Phoenix and the surrounding areas of Arizona are home to many birds from the smallest hummingbirds and parrots (likely pet escapees) to waterfowl and massive birds of prey. Some birds are native to the area, while others are passing through during migration. A handful were introduced by being purposefully released into the ecosystem. Take a look at the birds you can see living wild in Phoenix and the Sonoran Desert area of the Southwest U.S.
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Gila Woodpecker on a Saguaro Cactus
A Gila woodpecker photographed sitting atop a saguaro flower, Arizona's state flower. This bird is native to the Southwest and northern Mexico.Continue to 2 of 47 below.
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A photo of this rare hybrid hummingbird was snapped at Boyce Thompsom Arboretum in Superior, Arizona. This cross is a broadbill hummingbird with a violet-crowned hummingbird. This rarity was last spotted in the wild in Mexico in the 1890s.Continue to 3 of 47 below.
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Great Blue Heron
The great blue heron, one of the largest herons in the world, was spotted on a rooftop. It lives year-round in Phoenix.Continue to 4 of 47 below.
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Great Blue Heron and Great Egret
This great blue heron and egret usually live in similar climate zones. Egrets, like herons, can be found year-round in Phoenix's Maricopa County in areas with large ponds and marshes, as well as agricultural fields.Continue to 5 of 47 below.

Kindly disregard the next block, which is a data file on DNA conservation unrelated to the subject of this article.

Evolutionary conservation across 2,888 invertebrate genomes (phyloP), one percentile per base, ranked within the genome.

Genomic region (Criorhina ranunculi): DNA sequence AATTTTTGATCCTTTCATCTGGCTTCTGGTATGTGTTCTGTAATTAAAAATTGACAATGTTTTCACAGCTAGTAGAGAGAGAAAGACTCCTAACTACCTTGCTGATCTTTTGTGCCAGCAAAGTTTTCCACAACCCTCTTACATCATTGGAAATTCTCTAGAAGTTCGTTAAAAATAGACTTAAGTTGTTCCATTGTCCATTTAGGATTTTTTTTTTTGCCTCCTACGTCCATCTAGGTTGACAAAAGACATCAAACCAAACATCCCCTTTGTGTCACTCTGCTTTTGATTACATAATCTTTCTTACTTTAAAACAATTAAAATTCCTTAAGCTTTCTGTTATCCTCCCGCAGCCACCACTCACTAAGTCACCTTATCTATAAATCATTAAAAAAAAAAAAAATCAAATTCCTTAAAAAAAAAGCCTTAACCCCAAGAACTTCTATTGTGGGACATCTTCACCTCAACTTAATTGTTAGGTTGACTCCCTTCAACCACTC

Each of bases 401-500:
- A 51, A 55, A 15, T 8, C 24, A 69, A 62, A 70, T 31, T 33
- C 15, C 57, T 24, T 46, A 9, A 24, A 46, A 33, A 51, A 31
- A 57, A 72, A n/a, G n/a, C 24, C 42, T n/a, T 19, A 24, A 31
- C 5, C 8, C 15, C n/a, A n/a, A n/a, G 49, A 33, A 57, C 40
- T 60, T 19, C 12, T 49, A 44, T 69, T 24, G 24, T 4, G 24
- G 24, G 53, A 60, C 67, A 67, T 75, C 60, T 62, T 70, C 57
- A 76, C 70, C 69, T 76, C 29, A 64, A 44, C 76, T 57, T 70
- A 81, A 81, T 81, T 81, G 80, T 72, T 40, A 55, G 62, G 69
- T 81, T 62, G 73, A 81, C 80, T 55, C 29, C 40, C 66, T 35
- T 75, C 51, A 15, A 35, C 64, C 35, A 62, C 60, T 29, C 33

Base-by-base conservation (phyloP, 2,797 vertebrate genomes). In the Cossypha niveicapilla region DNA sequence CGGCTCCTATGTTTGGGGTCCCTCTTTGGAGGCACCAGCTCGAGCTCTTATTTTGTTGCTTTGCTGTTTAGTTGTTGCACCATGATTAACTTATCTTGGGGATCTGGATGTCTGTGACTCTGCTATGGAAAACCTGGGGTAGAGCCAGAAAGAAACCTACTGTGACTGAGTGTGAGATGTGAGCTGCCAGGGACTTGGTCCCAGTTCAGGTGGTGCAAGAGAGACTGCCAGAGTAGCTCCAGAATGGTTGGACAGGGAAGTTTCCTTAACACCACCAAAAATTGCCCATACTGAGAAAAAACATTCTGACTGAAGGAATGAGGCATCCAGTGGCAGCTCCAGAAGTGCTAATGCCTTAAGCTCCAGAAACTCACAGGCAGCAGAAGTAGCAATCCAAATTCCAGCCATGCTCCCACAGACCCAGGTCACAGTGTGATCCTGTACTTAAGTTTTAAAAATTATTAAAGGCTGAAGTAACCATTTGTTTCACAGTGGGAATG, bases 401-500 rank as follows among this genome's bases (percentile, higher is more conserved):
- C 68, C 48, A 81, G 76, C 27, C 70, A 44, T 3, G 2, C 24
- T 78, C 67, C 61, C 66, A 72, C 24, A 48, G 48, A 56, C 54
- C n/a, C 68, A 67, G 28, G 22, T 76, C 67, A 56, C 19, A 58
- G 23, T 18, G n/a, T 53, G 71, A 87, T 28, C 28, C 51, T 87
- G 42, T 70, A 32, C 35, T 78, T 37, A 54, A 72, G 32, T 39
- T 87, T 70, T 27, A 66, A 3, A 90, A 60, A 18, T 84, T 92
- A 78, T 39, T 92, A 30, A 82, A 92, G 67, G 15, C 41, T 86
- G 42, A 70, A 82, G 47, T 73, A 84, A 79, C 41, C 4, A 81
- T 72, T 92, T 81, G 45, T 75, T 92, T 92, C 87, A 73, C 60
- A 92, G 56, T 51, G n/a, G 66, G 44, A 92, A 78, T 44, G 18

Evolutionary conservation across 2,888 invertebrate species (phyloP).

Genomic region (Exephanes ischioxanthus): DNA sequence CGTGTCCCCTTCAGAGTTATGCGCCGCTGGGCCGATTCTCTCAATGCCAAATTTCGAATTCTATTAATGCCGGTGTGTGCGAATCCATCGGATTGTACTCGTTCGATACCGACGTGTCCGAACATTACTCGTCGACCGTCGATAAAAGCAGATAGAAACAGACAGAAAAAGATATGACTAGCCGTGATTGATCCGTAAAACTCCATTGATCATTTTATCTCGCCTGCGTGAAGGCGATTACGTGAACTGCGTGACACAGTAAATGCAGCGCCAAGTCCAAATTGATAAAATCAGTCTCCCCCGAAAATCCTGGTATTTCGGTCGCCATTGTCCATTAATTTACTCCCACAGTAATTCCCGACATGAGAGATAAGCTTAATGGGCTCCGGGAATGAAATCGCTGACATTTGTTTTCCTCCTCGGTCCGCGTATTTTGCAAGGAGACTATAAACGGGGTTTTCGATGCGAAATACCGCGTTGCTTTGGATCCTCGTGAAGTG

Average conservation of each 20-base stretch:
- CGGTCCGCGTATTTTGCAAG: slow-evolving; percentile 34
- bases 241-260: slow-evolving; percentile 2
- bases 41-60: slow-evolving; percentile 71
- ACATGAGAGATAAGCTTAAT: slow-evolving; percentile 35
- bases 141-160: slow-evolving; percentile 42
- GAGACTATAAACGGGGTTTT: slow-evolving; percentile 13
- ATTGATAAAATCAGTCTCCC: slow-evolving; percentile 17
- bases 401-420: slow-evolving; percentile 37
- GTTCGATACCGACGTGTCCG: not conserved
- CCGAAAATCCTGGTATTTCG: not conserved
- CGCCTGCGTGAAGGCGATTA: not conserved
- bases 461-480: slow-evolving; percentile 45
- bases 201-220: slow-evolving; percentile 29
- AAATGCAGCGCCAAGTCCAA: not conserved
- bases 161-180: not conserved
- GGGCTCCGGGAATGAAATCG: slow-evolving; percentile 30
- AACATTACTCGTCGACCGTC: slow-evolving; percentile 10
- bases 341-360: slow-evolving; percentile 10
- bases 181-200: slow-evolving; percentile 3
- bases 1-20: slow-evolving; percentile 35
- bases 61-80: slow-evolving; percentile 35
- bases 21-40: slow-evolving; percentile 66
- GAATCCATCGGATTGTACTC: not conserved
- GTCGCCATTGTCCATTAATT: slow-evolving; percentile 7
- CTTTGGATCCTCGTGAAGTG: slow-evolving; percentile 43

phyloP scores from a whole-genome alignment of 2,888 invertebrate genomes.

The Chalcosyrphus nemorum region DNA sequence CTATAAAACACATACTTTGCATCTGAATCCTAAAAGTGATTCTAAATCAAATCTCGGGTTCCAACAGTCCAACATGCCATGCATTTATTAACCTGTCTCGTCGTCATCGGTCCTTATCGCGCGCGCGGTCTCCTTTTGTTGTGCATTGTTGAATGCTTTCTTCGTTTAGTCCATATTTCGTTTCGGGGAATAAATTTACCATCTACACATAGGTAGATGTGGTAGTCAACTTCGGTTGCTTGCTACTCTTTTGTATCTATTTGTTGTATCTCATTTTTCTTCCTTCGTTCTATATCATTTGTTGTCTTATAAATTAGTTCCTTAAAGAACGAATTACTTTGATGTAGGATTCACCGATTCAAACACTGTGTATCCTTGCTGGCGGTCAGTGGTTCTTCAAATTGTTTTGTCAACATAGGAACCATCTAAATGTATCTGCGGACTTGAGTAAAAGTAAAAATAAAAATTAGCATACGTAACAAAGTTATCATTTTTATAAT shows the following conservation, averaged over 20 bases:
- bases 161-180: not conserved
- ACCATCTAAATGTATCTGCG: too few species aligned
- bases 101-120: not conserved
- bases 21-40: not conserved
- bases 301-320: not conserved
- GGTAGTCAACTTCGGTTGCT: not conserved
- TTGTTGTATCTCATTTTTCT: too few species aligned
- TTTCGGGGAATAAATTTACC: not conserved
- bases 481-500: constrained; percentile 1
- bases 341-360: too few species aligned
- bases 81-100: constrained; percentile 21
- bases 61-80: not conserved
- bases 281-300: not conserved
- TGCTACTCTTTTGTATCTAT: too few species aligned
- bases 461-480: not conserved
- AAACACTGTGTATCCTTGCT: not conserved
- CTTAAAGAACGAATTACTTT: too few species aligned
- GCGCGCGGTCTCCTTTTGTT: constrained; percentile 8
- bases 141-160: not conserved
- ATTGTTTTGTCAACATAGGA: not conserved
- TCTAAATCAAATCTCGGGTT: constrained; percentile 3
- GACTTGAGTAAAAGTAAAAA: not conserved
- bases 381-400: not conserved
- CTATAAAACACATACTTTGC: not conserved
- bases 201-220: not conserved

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Great Egret with American White Pelicans
Great egrets are more common in Phoenix, although great white pelicans are increasing in numbers. American white pelicans breed in Canada and the upper Midwest, and they typically winter near the Gulf of Mexico and coastal Southern California. More and more, these enormous wetland birds are wintering in Arizona for the Sonoran Desert's human-made lakes stocked with fish and the balmy weather.Continue to 6 of 47 below.
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Beautiful hummingbirds live in the Phoenix area year-round. Arizona boasts the most diverse types of hummingbirds in the United States. Many pass through the state during migration.Continue to 7 of 47 below.
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Turkey vultures are the most common vulture in North America. They resemble wild turkeys. They have a keen sense of smell and can identify carrion by sight and odor. They are year-round residents in the Sonoran Desert area.Continue to 8 of 47 below.
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Black-Bellied Whistling Duck
This beautiful black-bellied whistling duck lives on ponds and slow rivers, including the Salt River and urban lakes and ponds of Phoenix.Continue to 9 of 47 below.
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This turkey vulture is in flight above Gilbert, Arizona, a town in Maricopa County, southeast of Phoenix, and within the Phoenix metropolitan area.Continue to 10 of 47 below.